In my opinion, which does not lie, Winchester makes the finest off the shelf turkey loads. If I’m shooting at the range and someone challenges the great Uncle John, to save money I fire a Winchester shell and usually win a tight pattern contest. However, if the guy happens to be shooting Winchesters too, I have to dig out the secret weapon by which all other shotgun shells are measured. The logo for Nitro Ammunition Company is “Playtime Is Over” and they are not kidding. This is a special order item, available on the internet, by far the best turkey shotgun shell in the world, and you will find they are priced accordingly. These should not be confused with Remington Nitro shells, so be advised.
What shot size is best would seem to be the next question. A quick answer would be 4s, 5s, and 6s in other words it doesn’t matter. If your shooting all your turkeys at 25 yards #6 shot is great, but there is nothing wrong with taking the 40 yard shot with #4s, especially N.A.C. Technically, lead shot is better in #4s and Heavy Shot is a good idea if you are using #6s at the 40 yard mark. I don’t condone shooting past 40 yards but technology seems to be catching up with my ethical opinion.
You see right at the 40 yard mark the shot load comes back through the sound barrier as it slows down, which causes each shot pellet to flare like a knuckle ball. No matter how you look at it, the only way you can make the shot string stay together is to increase the speed and keep it above Mach 1. That can only be done by decreasing the shot load, and this reduces the probability of a lethal spine or brain hit significantly enough to bring about the “Law of Diminishing Returns.” That’s why 40 yards is the limit, no matter what.
With all that lingo, you would think they would make me a school teacher, but to get the shot on target we need a precise sighting system and use the turkey gun like a rifle. Therefore leave your wing shooting ideas at home. Forget shooting at circles, your only wasting shells. The only things that count are lethal spine and brain hits on a life sized turkey head target. The best is the standard Birchwood Casey “Sight and Glow” turkey head target.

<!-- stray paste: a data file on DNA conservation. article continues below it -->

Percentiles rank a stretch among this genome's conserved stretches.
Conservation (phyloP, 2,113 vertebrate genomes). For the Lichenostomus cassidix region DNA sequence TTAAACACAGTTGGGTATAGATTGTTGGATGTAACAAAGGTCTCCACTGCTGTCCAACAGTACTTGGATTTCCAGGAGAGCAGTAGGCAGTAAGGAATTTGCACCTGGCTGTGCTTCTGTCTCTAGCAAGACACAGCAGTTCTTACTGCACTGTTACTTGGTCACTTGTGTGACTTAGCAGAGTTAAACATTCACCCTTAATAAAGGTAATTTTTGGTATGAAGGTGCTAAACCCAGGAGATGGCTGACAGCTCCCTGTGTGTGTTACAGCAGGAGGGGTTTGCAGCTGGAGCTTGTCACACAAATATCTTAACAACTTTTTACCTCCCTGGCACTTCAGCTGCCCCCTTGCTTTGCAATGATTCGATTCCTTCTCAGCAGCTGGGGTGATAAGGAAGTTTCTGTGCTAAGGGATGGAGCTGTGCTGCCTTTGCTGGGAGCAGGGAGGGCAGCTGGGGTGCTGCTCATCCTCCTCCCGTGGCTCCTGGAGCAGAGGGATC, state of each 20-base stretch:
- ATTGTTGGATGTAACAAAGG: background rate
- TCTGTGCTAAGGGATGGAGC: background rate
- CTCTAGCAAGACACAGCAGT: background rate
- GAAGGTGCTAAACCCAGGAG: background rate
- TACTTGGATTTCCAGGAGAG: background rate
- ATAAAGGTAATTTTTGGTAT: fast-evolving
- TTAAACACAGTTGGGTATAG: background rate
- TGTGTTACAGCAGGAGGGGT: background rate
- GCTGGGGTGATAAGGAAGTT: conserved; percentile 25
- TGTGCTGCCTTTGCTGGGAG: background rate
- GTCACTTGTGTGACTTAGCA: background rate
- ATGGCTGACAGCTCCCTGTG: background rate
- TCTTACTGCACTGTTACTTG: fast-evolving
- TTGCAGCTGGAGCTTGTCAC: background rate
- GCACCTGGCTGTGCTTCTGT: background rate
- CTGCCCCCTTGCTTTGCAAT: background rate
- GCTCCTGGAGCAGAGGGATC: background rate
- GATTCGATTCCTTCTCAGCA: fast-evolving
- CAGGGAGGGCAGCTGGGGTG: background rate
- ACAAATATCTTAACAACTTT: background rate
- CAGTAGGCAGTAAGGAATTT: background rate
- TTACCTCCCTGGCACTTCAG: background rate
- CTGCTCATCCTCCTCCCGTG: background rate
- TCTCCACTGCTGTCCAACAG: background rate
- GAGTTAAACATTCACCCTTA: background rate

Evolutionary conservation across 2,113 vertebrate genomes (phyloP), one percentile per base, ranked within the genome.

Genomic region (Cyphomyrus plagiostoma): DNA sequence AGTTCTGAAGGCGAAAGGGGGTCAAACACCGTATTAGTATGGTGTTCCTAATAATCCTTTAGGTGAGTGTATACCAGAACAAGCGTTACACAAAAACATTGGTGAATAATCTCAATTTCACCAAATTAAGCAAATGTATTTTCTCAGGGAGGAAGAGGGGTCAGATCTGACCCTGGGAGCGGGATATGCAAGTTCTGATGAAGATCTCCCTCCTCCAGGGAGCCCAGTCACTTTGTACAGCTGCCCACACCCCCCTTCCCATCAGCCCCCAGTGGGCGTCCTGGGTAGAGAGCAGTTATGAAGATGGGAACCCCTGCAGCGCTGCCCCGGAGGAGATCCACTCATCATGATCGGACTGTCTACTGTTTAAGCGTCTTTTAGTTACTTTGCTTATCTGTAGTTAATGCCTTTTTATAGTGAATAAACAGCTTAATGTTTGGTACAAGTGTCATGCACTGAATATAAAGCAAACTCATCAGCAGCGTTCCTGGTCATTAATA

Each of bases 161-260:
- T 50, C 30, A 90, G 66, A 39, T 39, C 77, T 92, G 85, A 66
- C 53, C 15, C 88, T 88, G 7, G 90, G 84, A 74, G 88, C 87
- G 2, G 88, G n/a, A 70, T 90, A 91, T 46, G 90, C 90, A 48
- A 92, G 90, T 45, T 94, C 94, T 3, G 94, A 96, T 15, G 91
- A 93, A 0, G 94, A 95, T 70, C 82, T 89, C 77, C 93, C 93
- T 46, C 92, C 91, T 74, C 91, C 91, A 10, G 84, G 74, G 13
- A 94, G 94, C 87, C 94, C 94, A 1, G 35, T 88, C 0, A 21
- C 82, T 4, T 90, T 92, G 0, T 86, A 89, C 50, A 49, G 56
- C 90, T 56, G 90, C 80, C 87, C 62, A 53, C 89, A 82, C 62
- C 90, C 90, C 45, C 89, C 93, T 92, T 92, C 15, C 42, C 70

Next you need an adjustable sight or scope designed for shotguns. I use the Bushnell Turkey scope 1X4 power with a circle in the crosshair. It is mounted on the ventilated rib of my Remington Supermag with a standard cantilever base and mount available through Remington. Kade Jones my teenage hunting partner does well with glowing iron rifle sights, while Dave is in between with the popular Red Dot electric sight. But the trick is the Zero.
If you have good adjustable sights you can absolutely zero the center of the pattern for your gun. The turkey load starts off at about the same speed as a .22 long rifle cartridge. If you zero your shotgun dead center at 25 yards you will be slightly high at 40 yards. Therefore the classic center neck hold will drop the house on the wicked witch of the West every time. For your information the pattern at 25 yards will be about the size of your fist, and at 40 yards it will be about the size of your hand with your outstretched fingers. These are patterns as tight as they get, and missing due to just not knowing where your gun shoots is common. Once zeroed in this manner you should get around 12 lethal hits with #4 shot in a Winchester load and about 20 or more with a N.A.C. load of lead #4s. in a 3.5 inch 12 gauge magnum. This same formula will work even with a small 20 gauge shotgun if rigged out properly. You won’t get as many lethal hits but you will get enough to bring home a gobbler.
Now you have to practice from a bench rest to zero and this brings up a real problem with turkey guns, and that would be recoil. The little trick here is to pre zero the gun with skeet loads at 25 yards first and then fine tune with the Magnum shells. Do you know that a skeet load kicks harder than a 30-06. My combination gun 12 over 30-06 will instantly show you this first hand when you shoot both barrels from a bench rest. But that’s nothing; a 30-06 only has about 19 pounds of recoil with a 180 grain bullet. The powerful 300 Weatherby Magnum kicks with approximately 34 pounds of recoil, while the 458 Winchester Magnum with 600 grain bullets thumps the shoulder with 58 pounds of recoil. All well and good, no body hunts turkeys with an elephant gun, but a common 12 gauge 3.5 inch magnum will bash your shoulder with 60 pounds of recoil energy.
Don’t worry, if you get a big tom turkey in your sights and you have done all your homework like I showed you, chances are you won’t feel a thing, and neither will the turkey…..Pass it on.